Myopia, or short-sightedness, is a vision condition where near objects appear clear while distant objects become blurry. It is a condition that affects millions of individuals worldwide, and children are not exempt1. What exactly causes myopia, and why do some children develop it?
The Role of Genetics
Genetics plays a significant role in myopia development. If you are wondering why some children are more prone to myopia than others, family history might hold the answer. Research shows that if both parents are myopic, the risk of their child developing myopia increases significantly. In cases where one parent is myopic, the risk is 1.5 times2. Having two parents who both have myopia increases the risk to their child by six times3.
While genetics is a key factor, environmental influences are equally crucial. The lifestyle and activities of a child can contribute significantly to the development and progression of myopia. In today's digital age, many children spend extended periods engaged in near work, such as reading, using digital devices, or doing homework. This excessive near work can increase the likelihood of myopia development4.
The Consequences of Early Onset Myopia
Early onset myopia can have long-term consequences. Children who develop myopia at a young age are at a higher risk of its progression5. This means that their myopia may worsen over time, potentially leading to high myopia (greater than -5.00D). High myopia is associated with an increased risk of sight-threatening eye conditions, including cataracts, glaucoma, myopic maculopathy, and retinal detachments6. These conditions can significantly impact a child's quality of life and overall eye health.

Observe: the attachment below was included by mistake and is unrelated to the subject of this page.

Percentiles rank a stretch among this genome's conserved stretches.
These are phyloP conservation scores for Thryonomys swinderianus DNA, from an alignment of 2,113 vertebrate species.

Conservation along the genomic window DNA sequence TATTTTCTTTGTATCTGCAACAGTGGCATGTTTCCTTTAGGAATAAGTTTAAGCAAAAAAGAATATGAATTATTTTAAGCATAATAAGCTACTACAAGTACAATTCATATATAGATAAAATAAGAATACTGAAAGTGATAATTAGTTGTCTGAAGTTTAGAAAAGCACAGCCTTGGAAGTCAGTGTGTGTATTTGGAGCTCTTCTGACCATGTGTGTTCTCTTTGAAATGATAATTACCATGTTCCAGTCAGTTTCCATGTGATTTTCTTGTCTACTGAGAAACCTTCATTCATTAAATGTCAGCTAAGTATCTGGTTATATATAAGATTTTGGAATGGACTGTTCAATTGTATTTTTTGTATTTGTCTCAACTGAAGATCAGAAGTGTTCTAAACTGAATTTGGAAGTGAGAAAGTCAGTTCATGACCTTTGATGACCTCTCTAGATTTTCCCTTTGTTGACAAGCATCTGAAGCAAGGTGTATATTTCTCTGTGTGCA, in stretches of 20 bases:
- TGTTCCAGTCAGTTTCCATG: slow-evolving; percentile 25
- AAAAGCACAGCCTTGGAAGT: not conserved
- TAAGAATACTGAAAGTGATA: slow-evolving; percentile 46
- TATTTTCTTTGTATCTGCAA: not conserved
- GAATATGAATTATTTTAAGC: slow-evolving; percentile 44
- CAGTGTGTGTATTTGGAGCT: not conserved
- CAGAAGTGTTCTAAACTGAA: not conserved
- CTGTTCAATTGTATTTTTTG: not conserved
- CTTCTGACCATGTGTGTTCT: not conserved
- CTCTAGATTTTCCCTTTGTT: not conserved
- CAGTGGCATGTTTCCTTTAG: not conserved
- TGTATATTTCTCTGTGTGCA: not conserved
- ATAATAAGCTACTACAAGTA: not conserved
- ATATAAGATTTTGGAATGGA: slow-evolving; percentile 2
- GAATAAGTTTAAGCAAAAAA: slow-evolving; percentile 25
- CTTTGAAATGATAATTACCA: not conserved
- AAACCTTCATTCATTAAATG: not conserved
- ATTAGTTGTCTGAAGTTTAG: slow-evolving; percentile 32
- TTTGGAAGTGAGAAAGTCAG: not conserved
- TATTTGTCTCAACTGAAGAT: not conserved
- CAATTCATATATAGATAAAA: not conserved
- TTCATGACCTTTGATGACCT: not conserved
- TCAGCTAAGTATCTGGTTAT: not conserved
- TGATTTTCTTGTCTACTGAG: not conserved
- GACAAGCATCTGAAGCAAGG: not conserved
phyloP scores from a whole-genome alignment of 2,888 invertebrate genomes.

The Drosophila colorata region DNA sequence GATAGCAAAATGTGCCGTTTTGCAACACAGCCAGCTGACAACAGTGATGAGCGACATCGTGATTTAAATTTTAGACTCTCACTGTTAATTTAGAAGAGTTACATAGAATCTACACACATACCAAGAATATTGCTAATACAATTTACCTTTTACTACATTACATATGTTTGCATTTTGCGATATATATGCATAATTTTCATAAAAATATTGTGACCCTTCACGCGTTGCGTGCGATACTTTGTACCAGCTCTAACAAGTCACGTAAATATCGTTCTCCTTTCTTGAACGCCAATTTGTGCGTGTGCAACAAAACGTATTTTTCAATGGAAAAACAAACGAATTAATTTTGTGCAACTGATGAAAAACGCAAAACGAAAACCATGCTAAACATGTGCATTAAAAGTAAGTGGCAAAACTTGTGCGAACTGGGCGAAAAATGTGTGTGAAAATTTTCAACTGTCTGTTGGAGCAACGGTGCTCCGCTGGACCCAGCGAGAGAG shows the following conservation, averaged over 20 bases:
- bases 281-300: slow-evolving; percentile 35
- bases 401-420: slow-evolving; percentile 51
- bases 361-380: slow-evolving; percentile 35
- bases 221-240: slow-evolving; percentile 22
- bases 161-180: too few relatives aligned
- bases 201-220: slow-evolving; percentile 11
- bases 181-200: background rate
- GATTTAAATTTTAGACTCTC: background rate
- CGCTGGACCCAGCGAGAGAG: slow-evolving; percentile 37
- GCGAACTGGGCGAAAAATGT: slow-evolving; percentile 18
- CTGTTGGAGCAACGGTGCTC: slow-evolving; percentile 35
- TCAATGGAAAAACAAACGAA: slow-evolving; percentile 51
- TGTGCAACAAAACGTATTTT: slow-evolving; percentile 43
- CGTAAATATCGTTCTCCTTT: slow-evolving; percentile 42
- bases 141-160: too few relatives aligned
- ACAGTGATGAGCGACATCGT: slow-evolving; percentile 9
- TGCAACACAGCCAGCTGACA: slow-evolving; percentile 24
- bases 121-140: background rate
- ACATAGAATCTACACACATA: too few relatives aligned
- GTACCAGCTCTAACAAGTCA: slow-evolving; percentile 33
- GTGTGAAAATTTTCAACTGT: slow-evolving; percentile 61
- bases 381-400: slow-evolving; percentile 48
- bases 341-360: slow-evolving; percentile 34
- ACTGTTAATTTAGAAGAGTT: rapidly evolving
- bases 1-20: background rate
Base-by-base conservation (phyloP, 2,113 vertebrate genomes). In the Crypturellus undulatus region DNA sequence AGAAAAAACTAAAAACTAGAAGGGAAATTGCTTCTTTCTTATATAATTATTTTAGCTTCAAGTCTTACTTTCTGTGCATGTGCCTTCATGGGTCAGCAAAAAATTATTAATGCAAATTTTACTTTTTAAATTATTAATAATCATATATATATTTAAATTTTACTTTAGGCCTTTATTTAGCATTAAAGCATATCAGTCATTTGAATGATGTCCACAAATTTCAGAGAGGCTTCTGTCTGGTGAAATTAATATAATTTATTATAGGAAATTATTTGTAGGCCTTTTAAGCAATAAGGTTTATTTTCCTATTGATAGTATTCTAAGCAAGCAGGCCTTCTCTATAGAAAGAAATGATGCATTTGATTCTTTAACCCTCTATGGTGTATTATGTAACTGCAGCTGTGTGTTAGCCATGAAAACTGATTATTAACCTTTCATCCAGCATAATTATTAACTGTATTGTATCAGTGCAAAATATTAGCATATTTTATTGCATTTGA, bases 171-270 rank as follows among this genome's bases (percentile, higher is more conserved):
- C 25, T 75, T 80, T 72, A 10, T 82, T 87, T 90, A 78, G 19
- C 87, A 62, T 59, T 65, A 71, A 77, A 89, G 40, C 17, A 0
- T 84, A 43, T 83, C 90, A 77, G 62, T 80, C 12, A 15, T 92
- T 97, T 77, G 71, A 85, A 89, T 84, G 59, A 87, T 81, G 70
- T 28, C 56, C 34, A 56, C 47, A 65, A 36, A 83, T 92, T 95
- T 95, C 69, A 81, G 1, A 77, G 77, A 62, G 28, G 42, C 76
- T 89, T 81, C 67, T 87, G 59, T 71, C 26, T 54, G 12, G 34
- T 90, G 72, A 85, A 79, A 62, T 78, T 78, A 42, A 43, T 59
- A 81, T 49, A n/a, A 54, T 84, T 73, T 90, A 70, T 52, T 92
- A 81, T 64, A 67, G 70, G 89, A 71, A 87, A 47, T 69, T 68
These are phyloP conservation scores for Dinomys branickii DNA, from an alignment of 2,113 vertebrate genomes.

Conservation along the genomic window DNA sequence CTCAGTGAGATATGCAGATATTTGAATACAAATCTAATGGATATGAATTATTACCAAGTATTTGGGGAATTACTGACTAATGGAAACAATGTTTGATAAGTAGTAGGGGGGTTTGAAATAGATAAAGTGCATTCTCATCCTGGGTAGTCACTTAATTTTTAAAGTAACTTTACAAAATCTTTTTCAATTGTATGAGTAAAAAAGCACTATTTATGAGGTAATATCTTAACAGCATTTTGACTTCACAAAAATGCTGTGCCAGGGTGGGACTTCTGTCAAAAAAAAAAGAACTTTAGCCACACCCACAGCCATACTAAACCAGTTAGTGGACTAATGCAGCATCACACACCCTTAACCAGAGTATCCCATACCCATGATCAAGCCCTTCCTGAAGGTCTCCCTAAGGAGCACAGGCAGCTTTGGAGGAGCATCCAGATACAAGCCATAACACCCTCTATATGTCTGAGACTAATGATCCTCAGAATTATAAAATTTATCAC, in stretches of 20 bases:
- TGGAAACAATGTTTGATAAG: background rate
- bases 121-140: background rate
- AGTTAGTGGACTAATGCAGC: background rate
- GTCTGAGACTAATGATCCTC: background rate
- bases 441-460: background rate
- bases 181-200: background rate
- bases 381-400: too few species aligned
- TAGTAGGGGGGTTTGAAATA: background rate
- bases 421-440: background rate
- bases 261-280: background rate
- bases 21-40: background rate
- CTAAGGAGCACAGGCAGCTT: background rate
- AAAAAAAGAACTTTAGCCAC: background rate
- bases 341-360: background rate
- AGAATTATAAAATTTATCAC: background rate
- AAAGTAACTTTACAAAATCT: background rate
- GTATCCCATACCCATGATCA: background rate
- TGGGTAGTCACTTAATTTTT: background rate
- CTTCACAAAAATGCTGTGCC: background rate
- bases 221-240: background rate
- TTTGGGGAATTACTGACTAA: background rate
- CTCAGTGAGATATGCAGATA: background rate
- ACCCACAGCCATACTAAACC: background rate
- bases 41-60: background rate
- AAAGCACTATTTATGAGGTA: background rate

Singapore: The Myopia Capital of the World
Singapore has gained the unfortunate title of 'The Myopia Capital of the World.' The prevalence of myopia in Singapore is alarmingly high, with 65% of children becoming myopic by the age of 12, and 83% of young adults experiencing myopia. The projections for the future are even more concerning, with an estimated 80 to 90% of Singaporean adults above 18 years old expected to be myopic by 2050. Additionally, 15 to 25% of these individuals may have high myopia7.
In light of these statistics, it is clear that myopia is a growing concern that should not be ignored. Detecting and managing myopia early in childhood is crucial to prevent its progression and the potential development of high myopia and sight-threatening eye diseases. Regular eye check-ups and discussions with eye care professionals are essential to ensuring the visual health and well-being of your child. By addressing myopia promptly, we can help our children maintain clear vision and a brighter future.
How Essilor® Stellest™ Lenses Can Help Your Child
With Essilor® Stellest™ lenses, you can reduce your child’s risk of developing high myopia and avoid future vision complications.
Essilor® Stellest™ lenses are spectacle lenses that can help slow the progression of myopia in children. The results of a clinical trial conducted in 2021 showed that two out of three children who wore Essilor Stellest™ lenses did not need a prescription change after the first year, and after the first year, the eye growth of nine out of ten children wearing Essilor Stellest™ lenses was similar or slower than non-myopic children8. It works by using a technology called Highly Aspherical Lenslet Target (H.A.L.T.), which creates a volume of signal in the eye to slow down eyeball elongation9.
For more information on Essilor® Stellest™ lenses, click here or approach our staff at your nearest Spectacle Hut store.